The Melinda apple consortium recently inaugurated Melinda Golden Theatre – a multimedia venue that takes visitors on a high-impact 4D virtual visit to the company’s cold storage apple warehouses in the northern Italian mountains.
The system integrator and producer of the theatre’s AV content was Senso Immersive. The integrator adhered to a brief that was two-fold: highlighting the combination of agriculture and tourism, strategic mainstays of the area, and increasing awareness of the sustainable processes involved in the harvest and storage of the company’s apples, fully respecting the environment.
The continually evolving story of the 4,000 families forming the Melinda consortium is rooted in hundreds of years of history dating back to fruit cultivation at the end of the 17th century in northern Italy’s Non Valley. Apples, introduced after WWI, became the valley’s most important agricultural activity and the first co-operatives were founded in the 70s. The market grew, quality rose and in 1989 the Consortium for the Enhancement of the Val di Non Apple and the Melinda brand were created. In 2003, Mela della Val di Non became a Protected Designation of Origin product. The Golden, Red and Renetta Canada varieties – about 95% of Melinda’s production – were awarded Protected Designation of Origin classification by the European Community.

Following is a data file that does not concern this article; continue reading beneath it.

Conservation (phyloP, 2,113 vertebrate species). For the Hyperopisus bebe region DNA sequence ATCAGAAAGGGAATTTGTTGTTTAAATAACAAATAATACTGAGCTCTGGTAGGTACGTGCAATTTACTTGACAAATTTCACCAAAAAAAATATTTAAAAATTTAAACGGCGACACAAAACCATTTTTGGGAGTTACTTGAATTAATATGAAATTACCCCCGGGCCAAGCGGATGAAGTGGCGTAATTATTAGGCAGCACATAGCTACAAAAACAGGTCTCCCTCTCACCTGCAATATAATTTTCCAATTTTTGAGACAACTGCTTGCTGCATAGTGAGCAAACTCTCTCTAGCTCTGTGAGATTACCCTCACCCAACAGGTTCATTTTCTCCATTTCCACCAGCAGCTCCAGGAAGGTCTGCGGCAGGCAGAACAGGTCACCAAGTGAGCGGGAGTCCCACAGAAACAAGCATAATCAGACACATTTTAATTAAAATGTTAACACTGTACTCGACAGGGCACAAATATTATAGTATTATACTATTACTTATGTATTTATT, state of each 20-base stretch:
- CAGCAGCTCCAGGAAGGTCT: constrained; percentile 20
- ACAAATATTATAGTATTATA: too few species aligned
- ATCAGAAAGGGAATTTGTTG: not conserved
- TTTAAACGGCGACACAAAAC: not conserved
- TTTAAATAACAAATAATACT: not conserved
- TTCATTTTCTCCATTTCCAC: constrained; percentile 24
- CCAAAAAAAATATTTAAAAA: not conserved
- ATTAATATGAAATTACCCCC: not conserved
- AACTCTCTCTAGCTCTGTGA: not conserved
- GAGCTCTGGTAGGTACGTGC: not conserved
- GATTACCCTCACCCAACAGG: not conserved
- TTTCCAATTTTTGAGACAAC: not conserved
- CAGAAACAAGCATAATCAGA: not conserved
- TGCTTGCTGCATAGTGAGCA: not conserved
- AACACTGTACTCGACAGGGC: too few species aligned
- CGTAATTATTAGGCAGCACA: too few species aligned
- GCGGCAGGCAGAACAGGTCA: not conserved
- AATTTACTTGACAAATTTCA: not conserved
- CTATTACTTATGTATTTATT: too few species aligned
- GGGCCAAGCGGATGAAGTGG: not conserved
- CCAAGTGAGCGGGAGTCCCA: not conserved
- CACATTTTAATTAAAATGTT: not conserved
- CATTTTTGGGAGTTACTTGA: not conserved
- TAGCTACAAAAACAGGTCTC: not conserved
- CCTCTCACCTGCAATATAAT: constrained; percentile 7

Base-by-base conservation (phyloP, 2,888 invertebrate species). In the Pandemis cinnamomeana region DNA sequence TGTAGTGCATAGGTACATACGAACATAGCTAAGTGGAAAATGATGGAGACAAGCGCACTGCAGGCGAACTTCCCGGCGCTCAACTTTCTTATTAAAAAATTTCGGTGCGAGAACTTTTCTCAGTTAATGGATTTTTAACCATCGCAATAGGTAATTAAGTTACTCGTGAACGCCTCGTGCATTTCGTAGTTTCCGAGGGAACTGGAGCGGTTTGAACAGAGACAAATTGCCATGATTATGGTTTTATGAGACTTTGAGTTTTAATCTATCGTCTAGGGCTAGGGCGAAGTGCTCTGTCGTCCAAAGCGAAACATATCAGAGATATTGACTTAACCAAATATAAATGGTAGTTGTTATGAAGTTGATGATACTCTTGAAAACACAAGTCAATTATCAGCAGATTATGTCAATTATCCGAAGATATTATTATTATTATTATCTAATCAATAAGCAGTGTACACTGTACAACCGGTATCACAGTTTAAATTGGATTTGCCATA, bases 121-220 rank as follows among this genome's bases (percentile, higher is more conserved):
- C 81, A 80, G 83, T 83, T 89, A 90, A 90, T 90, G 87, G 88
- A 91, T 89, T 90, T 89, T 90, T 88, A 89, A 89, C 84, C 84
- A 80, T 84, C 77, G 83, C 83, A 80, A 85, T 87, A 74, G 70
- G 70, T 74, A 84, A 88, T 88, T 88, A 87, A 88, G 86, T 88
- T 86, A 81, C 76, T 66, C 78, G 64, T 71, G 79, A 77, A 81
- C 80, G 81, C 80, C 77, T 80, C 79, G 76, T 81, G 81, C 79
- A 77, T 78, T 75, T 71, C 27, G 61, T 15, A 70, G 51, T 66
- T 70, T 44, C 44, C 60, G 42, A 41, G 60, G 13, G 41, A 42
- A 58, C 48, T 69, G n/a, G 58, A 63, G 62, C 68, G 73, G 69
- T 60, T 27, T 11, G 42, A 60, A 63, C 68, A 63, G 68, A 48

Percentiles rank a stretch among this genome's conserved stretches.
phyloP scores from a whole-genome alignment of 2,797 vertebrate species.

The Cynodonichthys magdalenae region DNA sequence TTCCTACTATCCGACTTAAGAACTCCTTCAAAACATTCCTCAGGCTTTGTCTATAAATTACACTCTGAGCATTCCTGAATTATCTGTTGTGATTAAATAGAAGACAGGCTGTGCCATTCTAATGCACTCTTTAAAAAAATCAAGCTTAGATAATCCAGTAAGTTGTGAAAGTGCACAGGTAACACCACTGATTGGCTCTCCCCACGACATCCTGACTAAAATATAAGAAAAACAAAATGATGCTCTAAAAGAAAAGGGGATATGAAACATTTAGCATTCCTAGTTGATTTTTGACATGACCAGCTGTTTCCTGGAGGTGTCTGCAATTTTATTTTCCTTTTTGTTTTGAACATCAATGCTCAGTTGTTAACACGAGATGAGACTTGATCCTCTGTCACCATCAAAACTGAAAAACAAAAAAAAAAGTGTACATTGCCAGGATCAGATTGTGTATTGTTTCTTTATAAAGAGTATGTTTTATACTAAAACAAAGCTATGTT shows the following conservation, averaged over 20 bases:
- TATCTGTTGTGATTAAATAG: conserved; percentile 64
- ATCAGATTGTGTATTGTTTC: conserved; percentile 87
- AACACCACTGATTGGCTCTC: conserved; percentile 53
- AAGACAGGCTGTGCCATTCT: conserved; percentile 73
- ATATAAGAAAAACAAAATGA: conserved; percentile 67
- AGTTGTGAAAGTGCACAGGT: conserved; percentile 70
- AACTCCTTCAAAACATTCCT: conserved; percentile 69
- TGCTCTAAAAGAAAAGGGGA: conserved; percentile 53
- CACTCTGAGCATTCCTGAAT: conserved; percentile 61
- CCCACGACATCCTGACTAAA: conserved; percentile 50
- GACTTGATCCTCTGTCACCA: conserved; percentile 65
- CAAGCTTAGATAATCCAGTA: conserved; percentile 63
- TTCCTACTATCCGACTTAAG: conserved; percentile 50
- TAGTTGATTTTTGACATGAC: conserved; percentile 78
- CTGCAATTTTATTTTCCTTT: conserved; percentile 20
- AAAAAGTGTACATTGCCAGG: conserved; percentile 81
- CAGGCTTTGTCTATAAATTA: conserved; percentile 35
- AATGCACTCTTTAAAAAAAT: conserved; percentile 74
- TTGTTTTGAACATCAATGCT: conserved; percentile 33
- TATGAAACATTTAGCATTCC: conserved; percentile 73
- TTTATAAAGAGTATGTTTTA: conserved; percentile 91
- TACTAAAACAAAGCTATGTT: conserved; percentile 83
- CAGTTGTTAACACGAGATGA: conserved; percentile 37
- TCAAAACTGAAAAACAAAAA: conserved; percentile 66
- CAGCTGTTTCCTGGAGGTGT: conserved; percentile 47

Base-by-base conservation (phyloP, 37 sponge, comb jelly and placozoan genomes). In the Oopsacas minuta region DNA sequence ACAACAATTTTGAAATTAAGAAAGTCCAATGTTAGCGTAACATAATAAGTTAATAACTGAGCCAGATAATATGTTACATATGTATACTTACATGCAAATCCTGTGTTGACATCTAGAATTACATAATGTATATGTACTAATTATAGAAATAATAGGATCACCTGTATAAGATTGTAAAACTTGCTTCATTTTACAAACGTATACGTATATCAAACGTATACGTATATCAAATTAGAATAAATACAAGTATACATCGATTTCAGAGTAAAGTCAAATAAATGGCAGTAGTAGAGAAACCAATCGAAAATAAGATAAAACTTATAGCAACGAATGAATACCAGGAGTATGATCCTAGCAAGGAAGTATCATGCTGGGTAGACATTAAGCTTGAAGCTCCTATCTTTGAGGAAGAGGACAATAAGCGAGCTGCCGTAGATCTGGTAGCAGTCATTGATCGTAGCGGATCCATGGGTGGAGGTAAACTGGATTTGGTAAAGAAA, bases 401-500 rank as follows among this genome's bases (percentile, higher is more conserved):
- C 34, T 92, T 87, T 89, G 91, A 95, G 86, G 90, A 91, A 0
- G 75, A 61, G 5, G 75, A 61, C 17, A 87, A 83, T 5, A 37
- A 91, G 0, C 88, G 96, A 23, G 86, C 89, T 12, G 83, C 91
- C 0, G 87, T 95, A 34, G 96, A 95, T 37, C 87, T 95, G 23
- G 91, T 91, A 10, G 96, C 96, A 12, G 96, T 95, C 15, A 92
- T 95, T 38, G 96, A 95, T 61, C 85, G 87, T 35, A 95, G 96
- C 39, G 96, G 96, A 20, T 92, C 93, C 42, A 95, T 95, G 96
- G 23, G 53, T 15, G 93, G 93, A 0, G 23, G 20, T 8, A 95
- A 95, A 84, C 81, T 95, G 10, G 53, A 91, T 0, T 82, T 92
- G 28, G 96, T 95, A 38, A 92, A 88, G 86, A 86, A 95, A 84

Development and diversification
Continuing its on-going development, product diversification and promotion of brand awareness, Melinda recently inaugurated Melinda Golden Theatre (named after one of the most popular apples), a multimedia experience highlighting one of the company’s high-profile projects: its huge underground cold storage facilities.
To be enjoyed all year round, apples must be stored correctly, so Melinda’s idea was simple – storing apples underground instead of building above ground facilities.
Built at a cost of approximately €16 million in the Rio Maggiore mine, the 34 underground cells form the world’s first and only underground fruit cold storage in controlled atmosphere conditions, with a capacity of 200 million apples. Each cell, approximately 900ft below the roots of the trees on which the apples grow, is 25m-long, 11m-high and 12m-wide and can contain approximately 2,800 300kg bins, (900,000kg).
An eco-friendly alternative where peak energy saving reaches as much as 80%, water arrives from the surrounding soil, no artificial insulating is used, thanks to the Dolomitic rock’s natural insulation characteristics, and there is no impact on the surrounding landscape. A small ‘sustainable’ revolution that continues to receive positive feedback from the international scientific world, thanks to its distinctive characteristics, the project has met with worldwide recognition and awards such as the Good Energy Award and Sodalitas Social Award, assigned to initiatives generating sustainable corporate growth.